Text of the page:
The Arizona task force also looked at the “regulatory sandbox” concept, which allows business, law firms, and others to make experimental proposals that require rules adjustments that would apply specifically to those experiments to see if they provide services without harming the public. Timmer said the committee decided to reject that idea because “we were concerned that people would not want to spend a lot of money and effort to put something together that might not get final approval.”

Eliminating the fee-sharing rule will provide the necessary flexibility, she said, without fear the rules could be changed.

Committee chair and immediate past Bar President John Stewart asked Timmer how Arizona proponents addressed concerns that changes would undermine the profession’s core principals without any corresponding benefit, such as improved access to justice.

“I do think the impetus for the task force was…access to justice and the idea being that the more you have innovation the more people will find there’s a great market for this, and if there’s a market, people will try to serve that market,” Timmer said.

“This is not a mutually exclusive proposition, having ABS [alternative business structures] and lawyers making money,” she continued.

Many people now turn to unregulated online services for such things as wills and simple business incorporations instead of going to lawyers, Timmer said, adding, “If you give more opportunities for lawyers to change their practice and increase where they can go, then I think they will benefit as well.”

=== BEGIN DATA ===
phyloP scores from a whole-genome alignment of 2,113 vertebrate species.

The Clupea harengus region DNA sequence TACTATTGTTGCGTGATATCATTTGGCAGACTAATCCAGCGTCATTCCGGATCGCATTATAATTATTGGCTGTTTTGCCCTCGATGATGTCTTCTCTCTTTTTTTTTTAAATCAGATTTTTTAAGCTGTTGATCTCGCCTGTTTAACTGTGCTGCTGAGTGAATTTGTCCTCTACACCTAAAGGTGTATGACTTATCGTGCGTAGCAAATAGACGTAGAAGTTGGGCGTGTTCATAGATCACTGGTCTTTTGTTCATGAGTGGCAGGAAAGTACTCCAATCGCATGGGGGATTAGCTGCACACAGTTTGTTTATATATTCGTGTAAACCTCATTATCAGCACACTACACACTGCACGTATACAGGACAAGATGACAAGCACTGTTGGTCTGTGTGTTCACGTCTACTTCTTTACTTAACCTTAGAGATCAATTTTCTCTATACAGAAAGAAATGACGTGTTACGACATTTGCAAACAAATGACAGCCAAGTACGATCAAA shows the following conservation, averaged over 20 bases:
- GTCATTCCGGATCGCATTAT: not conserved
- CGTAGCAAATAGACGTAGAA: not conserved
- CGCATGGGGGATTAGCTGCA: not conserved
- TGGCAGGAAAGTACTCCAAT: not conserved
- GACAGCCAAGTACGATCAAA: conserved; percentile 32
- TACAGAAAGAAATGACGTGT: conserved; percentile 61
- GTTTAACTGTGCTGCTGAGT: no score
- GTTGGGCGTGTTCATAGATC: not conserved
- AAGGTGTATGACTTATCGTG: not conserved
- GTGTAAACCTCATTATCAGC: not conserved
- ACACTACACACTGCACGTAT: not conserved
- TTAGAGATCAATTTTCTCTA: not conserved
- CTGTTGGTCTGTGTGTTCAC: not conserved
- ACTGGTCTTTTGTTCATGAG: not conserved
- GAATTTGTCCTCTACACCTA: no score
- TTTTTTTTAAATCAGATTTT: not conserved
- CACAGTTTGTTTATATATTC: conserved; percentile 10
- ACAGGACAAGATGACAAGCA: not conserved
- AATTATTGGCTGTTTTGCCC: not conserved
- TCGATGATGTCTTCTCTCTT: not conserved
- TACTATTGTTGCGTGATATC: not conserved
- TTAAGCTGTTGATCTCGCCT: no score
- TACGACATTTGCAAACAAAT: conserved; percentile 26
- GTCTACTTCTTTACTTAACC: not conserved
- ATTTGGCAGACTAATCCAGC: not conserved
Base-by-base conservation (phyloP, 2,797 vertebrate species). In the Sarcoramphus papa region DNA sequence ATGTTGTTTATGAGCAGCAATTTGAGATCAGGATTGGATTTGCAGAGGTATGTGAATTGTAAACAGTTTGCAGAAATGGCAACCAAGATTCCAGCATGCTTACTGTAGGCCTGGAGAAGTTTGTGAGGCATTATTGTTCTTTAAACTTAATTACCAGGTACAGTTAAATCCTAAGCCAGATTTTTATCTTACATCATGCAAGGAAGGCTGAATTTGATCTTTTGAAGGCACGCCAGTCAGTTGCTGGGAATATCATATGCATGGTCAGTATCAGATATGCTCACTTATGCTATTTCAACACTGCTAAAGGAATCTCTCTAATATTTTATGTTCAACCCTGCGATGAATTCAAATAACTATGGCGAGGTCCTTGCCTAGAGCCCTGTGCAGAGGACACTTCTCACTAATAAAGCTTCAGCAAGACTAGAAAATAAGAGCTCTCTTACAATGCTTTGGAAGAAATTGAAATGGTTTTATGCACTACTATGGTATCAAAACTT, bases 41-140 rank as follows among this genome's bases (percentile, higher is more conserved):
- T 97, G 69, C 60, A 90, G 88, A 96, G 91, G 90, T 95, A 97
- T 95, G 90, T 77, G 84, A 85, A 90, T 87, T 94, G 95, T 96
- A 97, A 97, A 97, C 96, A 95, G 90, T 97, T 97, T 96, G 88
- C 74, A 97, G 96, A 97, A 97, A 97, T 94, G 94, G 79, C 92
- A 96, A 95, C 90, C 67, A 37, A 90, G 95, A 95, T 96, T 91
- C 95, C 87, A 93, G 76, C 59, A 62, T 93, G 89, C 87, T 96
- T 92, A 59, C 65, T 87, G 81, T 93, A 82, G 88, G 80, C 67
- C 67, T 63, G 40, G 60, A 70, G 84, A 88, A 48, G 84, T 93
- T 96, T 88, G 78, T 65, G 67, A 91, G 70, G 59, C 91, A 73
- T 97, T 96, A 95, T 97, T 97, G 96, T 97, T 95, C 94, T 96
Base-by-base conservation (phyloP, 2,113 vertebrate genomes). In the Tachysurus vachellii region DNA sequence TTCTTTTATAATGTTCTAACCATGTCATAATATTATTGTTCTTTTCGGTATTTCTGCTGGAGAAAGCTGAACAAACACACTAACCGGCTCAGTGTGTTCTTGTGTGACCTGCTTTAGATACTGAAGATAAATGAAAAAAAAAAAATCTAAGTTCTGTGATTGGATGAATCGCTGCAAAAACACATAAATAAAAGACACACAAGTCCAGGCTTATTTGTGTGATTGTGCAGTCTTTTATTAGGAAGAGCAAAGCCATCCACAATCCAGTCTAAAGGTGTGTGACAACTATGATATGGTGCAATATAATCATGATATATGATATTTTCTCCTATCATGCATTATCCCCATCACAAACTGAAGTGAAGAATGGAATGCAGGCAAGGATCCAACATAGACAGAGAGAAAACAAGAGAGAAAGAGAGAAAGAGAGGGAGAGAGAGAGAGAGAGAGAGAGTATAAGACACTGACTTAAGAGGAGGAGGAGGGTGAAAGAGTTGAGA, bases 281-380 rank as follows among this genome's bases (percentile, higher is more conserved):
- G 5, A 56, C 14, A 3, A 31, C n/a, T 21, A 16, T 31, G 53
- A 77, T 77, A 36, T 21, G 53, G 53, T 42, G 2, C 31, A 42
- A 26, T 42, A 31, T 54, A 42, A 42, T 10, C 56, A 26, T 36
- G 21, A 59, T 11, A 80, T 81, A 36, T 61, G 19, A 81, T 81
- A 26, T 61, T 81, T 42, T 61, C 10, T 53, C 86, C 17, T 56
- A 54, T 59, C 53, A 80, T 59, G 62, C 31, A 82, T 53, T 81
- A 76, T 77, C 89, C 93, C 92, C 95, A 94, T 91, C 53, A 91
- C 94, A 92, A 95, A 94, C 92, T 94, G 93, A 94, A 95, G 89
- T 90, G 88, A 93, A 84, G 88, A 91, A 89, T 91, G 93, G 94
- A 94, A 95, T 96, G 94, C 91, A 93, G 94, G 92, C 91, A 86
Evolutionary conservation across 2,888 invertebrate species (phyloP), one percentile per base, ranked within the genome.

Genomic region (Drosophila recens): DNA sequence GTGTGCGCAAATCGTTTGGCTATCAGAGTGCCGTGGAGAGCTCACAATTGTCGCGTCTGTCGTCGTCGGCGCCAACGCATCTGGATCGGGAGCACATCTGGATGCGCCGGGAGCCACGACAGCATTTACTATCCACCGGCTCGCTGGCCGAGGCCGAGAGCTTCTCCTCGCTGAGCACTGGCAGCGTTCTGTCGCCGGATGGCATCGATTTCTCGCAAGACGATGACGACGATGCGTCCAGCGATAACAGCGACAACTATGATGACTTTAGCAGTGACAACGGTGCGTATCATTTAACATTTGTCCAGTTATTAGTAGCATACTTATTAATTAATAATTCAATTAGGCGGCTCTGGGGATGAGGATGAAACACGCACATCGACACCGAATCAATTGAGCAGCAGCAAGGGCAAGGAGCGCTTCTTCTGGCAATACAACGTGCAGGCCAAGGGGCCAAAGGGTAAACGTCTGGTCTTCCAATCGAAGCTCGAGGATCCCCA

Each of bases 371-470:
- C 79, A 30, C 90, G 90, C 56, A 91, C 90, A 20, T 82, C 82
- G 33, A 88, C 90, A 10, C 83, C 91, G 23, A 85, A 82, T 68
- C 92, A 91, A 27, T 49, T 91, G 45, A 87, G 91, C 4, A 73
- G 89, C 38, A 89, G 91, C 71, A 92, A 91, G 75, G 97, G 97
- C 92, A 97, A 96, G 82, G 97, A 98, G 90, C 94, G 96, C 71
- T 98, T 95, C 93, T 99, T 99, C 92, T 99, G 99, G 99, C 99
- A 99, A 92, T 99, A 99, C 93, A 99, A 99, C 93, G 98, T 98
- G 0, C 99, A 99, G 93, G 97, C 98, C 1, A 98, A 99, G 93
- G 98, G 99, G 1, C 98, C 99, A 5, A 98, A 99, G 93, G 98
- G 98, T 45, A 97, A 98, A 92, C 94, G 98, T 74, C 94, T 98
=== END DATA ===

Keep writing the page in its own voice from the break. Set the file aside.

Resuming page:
On the legal paraprofessionals, Timmer said the system initially will allow those who meet experience or education standards to apply. They will have to pass character and fitness reviews and a test for each of the four areas they want to practice in.

The state already has 600 to 700 licensed document preparers and Timmer said she hopes there will eventually be that many licensed paraprofessionals. She said the Arizona rules are not as stringent as the state of Washington program that allows limited licensed legal technicians.

No new LLLT licenses will be issued in Washington after July 31, 2022, and Timmer said the requirements there were so strict and expensive that only a few people became LLLTs. That small number didn’t justify the expense of running the program, she said.

Timmer said her task force began its work in January 2019 and issued a report the following October. That was reviewed by the Arizona Judicial Council, which advises the Supreme Court on policy matters, and then filed with the court.

On August 27, the court adopted the general rules on fee sharing/alternative business structures and the legal paraprofessionals. On November 4, the court adopted the amendments, effective January 1, to the Arizona Code of Judicial Administration to implement both programs.

Links to the actions can be found on the Arizona Supreme Court’s website:

The Special Committee to Improve the Delivery of Legal Services has set up subcommittees to look at issues including fee sharing and the regulatory sandbox, lawyer advertising, lawyer referral services, and on getting input from lawyers and the public.

Stewart noted the committee, set up by a Supreme Court administrative order last year, has not made any decision on any issue, but is scheduled to submit its final report to the Supreme Court and the Board of Governors in June.